For those drivers who are unsure how to check their oil, Kwik Fit have provided a step by step guide.

1 – Park on a level surface, switch off the engine and wait for 3-4 minutes while the oil drains into the sump at the bottom of the engine.

2 – Once the engine is cool, pull out the dipstick, wipe the oil off with a clean cloth then slowly push the dipstick fully back into its tube.

3 – Remove the dipstick once more and check the oil level. It should be between the upper and lower marks – if it is closer to the lower one the oil will need topping up.

4 – If more oil is needed, it must be the right oil for the vehicle. Replace the dipstick and remove the oil filler cap. Slowly pour some oil in, using a funnel if needed and replace the cap. It’s better to add a small amount at a time rather than risk overfilling, so wait a minute for the oil to drain through the engine, insert the dipstick and check the level again. Add further oil if needed and replace the oil filler cap.

Roger Griggs says: “One of the most important things owners can do to keep their car running in the best condition possible is to regularly change their vehicle’s engine oil and filter which is why it is vital to keep to the manufacturer specified service intervals. We are delighted to have signed an agreement to offer Mobil oil in all our services and oil changes. Mobil is a sector leading brand with immense heritage in innovation and the development of lubricants and will provide our customers with proven levels of protection to help keep their engines running smoothy and extend their life.”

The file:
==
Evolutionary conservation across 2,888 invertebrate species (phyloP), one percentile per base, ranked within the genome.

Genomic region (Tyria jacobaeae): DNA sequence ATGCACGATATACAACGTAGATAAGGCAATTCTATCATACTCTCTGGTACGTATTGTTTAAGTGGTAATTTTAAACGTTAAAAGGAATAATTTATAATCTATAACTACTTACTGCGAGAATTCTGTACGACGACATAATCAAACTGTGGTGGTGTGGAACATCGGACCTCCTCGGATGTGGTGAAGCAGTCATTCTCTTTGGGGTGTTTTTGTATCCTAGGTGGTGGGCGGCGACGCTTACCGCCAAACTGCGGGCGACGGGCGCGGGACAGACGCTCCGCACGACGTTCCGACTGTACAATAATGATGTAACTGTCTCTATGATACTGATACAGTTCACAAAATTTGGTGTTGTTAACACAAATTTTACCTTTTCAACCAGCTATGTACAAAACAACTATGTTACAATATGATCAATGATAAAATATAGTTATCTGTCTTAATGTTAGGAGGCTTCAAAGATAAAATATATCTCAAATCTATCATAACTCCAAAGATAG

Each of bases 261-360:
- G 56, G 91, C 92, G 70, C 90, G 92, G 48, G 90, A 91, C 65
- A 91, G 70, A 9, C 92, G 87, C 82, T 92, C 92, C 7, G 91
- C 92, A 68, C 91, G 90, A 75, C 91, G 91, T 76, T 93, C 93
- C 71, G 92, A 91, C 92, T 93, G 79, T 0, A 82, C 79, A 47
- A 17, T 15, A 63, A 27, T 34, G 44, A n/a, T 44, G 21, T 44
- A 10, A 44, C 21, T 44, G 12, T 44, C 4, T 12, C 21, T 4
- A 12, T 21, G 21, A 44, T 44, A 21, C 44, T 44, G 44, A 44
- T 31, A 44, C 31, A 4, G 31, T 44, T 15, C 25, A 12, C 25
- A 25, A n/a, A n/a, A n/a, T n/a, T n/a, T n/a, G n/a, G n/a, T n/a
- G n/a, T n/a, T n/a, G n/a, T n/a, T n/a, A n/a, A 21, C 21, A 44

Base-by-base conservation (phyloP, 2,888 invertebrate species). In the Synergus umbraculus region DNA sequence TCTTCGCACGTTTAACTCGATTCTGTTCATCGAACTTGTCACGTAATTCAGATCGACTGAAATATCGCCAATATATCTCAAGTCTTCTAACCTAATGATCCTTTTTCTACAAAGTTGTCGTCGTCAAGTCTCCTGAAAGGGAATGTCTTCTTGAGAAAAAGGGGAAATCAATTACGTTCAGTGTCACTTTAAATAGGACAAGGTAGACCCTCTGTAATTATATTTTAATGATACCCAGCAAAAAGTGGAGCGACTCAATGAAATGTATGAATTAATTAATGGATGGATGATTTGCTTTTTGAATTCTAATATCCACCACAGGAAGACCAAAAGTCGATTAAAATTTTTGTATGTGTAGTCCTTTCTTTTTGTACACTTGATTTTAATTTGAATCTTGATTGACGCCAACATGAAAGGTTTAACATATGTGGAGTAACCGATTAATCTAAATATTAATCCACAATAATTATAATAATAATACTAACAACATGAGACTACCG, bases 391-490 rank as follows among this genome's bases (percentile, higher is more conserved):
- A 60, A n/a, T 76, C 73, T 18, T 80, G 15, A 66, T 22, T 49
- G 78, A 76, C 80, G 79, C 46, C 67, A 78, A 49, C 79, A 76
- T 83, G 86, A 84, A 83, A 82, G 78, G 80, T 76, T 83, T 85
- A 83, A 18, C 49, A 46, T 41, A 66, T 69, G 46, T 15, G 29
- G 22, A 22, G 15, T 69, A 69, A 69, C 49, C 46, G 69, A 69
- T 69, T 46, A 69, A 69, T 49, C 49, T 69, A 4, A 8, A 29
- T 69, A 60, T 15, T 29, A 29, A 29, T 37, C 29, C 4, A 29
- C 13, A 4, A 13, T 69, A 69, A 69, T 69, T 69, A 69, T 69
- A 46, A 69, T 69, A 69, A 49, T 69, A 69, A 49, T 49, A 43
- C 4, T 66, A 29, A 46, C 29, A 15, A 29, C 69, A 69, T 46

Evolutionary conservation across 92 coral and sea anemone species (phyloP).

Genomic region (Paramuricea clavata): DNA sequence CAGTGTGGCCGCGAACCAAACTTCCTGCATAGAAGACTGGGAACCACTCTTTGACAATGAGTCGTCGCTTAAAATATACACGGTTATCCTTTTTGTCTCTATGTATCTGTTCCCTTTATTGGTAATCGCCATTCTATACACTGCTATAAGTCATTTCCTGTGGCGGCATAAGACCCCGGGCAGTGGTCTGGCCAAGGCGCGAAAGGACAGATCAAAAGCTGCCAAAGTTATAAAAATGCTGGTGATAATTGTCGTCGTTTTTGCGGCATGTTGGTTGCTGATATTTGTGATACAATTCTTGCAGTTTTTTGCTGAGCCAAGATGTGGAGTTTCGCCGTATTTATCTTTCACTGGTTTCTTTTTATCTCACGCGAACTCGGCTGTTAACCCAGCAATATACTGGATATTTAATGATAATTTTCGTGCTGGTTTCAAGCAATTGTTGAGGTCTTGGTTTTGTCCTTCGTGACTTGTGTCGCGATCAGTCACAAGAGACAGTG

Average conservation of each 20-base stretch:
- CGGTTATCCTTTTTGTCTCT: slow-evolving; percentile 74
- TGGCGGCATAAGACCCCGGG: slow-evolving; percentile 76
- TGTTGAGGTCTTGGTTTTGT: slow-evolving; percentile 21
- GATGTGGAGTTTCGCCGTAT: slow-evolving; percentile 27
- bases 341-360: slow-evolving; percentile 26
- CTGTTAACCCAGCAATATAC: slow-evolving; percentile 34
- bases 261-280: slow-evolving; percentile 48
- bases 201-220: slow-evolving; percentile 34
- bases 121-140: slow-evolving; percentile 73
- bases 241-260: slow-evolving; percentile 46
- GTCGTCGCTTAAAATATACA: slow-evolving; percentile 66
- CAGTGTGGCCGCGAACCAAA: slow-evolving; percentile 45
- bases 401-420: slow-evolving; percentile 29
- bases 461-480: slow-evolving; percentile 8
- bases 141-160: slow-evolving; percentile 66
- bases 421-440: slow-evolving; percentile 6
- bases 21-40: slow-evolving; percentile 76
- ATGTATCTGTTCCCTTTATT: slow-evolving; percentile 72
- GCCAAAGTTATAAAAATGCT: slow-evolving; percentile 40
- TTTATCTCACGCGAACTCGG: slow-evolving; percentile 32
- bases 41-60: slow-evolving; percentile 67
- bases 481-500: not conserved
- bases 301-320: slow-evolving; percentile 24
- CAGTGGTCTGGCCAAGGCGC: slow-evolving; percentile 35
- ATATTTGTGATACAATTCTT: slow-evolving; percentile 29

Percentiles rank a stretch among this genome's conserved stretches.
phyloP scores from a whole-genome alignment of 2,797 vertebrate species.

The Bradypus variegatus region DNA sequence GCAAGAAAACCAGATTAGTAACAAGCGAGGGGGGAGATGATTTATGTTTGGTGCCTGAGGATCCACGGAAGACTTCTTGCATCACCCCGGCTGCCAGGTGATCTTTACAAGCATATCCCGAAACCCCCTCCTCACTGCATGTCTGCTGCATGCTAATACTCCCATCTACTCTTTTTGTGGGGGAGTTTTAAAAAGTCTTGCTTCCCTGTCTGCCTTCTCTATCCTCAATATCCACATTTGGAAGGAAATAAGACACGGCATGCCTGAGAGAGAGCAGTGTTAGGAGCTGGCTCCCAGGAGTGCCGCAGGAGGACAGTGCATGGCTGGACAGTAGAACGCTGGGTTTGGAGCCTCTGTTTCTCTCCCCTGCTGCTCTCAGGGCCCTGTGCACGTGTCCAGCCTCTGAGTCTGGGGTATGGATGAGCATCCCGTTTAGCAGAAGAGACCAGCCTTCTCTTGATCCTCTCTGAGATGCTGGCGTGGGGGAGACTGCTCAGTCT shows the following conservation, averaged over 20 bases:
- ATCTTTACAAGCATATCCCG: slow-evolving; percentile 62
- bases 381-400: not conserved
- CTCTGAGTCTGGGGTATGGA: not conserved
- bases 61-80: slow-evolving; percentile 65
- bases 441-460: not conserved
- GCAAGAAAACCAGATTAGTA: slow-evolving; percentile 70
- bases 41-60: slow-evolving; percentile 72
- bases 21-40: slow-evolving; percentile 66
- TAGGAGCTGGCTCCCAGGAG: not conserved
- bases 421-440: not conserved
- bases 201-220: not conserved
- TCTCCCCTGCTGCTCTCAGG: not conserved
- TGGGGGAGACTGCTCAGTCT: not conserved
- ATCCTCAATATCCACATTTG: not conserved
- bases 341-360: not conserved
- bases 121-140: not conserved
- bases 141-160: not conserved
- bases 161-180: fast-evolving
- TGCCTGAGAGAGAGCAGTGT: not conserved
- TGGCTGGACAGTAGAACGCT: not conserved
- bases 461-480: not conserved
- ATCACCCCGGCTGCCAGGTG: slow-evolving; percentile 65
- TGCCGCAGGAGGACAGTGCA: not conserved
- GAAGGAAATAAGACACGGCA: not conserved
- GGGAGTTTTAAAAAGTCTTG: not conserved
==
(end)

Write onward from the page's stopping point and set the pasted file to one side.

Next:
RoseMarie Egglesfield, Consumer Manager – Europe, ExxonMobil, said: “Mobil is excited that its premium Mobil Super engine oils are being offered at Kwik Fit service centres. Mobil Super engine oils provide proven protection to help extend engine life and are formulated to fight sludge, protect against wear and keep drivers on the road for longer.”

Kwik Fit offers manufacturer standard servicing packages which will maintain a vehicle’s warranty and keep it running efficiently. Car owners wishing to book a service or find more information can do so at kwik-fit.com

Drivers support plans to fine motorists for tailgating on motorways reveals Motorpoint poll

The new Motorpoint Stockton branch. Picture by Tom Banks

Almost 90 per cent of motorists support plans to fine fellow drivers for tailgating on the motorway according to a new poll by Motorpoint.

The new Motorpoint Stockton branch. Picture by Tom Banks

The online survey on the Motorpoint website – www.motorpoint.co.uk – revealed that 87 per cent of drivers back proposals that would see other drivers fined £100 if found to be tailgating on the motorway. Some 1,665 people took part in the study by Motorpoint, the UK’s largest independent car retailer, with a network of branches across England, Scotland and Wales.

The Government has recently been trialling new technology on parts of the M1 in Northamptonshire that detects whether drivers are maintaining a minimum of a two-second gap between the vehicle in front. During the trail late last year some 26,000 people were caught out. Tailgating has been listed as the cause in almost 600 serious accidents last year, 28 of which resulted in someone being killed.

Mark Carpenter, Chief Executive Officer of Motorpoint, said: “Tailgating has become commonplace on our roads in recent years and we are delighted to see the Government finally taking action to address something that can quite literally cost people their lives. The issue of tailgating extends far beyond just motorways, and this step won’t solve the problem overnight, but at least it is a move in the right direction.”